Market existing programs – While the state has some important college cost reduction programs from the state grants to free college classes in high school to the Opportunity Maine Tax Credit to lessen student loan debt, many students and families aren’t aware they exist. The state needs to promote these college assistance programs to the public through the schools to increase participation.
Real World Experience – If we made it mandatory for students to take on an internship with an employer of their choice or do X number of hours of community service before they graduate, students would gain important skill sets and possibly discover new passions on their road to success.
Limit Lobbyist Influence – We must ban sitting legislators from operating political action committees (PACs). Currently sitting legislators are taking money from the very corporate interests and industries we are supposed to be regulating. The special interest group with the largest checkbook has the most direct influence of public policy decision making. This has to stop.
Archive Proceedings – Currently there is no way for the public to watch our debates on the House/Senate floor or committee proceedings after the fact. Yes, they are live, but many people work and can’t listen/watch it during the day. Ensuring that we archive audio/video feeds on the state website, would enable citizens to follow exactly what happens every day at the State House and track what their legislator is working on.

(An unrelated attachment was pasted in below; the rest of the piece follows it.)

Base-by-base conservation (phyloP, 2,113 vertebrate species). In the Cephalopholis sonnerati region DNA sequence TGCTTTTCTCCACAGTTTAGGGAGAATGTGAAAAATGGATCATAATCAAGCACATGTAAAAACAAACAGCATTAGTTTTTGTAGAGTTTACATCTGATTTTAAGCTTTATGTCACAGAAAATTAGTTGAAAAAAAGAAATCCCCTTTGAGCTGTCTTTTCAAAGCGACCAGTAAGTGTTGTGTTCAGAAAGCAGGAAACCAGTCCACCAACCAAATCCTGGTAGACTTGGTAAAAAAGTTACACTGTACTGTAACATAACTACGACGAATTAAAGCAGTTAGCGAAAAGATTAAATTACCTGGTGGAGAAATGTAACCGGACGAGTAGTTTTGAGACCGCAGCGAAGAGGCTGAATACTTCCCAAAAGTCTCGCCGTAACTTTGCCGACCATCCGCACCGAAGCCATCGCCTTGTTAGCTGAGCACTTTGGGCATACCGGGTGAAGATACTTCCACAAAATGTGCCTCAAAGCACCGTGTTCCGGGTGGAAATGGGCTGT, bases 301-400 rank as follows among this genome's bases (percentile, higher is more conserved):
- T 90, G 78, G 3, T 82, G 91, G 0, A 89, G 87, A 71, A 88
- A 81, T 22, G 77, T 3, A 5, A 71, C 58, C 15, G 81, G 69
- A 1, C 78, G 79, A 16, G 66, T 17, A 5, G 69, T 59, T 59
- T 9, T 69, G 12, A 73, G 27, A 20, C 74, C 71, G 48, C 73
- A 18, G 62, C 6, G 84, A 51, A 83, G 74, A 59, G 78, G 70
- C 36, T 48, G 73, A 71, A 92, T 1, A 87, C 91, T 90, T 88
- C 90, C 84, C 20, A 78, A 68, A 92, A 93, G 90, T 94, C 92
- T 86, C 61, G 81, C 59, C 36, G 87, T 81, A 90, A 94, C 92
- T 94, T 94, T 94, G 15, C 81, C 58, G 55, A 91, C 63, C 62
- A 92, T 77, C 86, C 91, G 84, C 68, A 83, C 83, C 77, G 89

Recall Process – As evident with the failed impeachment effort for the Governor, we need to give the power to the people to hold, not just the Governor accountable, but every state elected official through the establishment of a recall process. There must be a high bar to start a recall to ensure that abuse of the recall process doesn’t happen.
Automatic Voter Registration – One way to hold government more accountable is greater citizen participation. Many states have started to implement automatic voter registration and it has worked well. When you turn 18, the Secretary of State would send you a letter providing details of the registration, how to sign up for a political party, and even an opt out process in case the person didn’t want to register at all. Basically, it makes it easier for the person and provides a simple way to fulfill our civic duty.
CUT WASTEFUL SPENDING When the state budget sits at over 700 plus pages, it’s easy for people to overlook the fine print. I am one of the few legislators that actually requests a physical copy of the budget to go line by line to see what is needed and what isn’t. As an entire state government, we need to take a red pen and go through each department budget to prioritize spending on essentials and critical services people rely on.
Limit Bloat - This administration’s need to add high level officials costs taxpayers hundreds of thousands of dollars. Administrative redundancy bloats government. Using that money for essential programs or tax relief is a higher priority.
New Structure - If we move to a Unicameral Legislature, aka a super Senate and no House, we could streamline processes, improve efficiencies, while saving taxpayers over $11 million a year.
Eliminate Constituent Allowance – Every year Senators get $3,000 a year and Representatives get $1,500 a year to ‘talk’ to constituents. While I think anything that encourages greater participation in the process and information out to the community about what is happening in Augusta is a good thing, it is not the best use of taxpayer funds at this time. It’s not a critical expense. I can communicate with you without the allowance and put that money towards good use.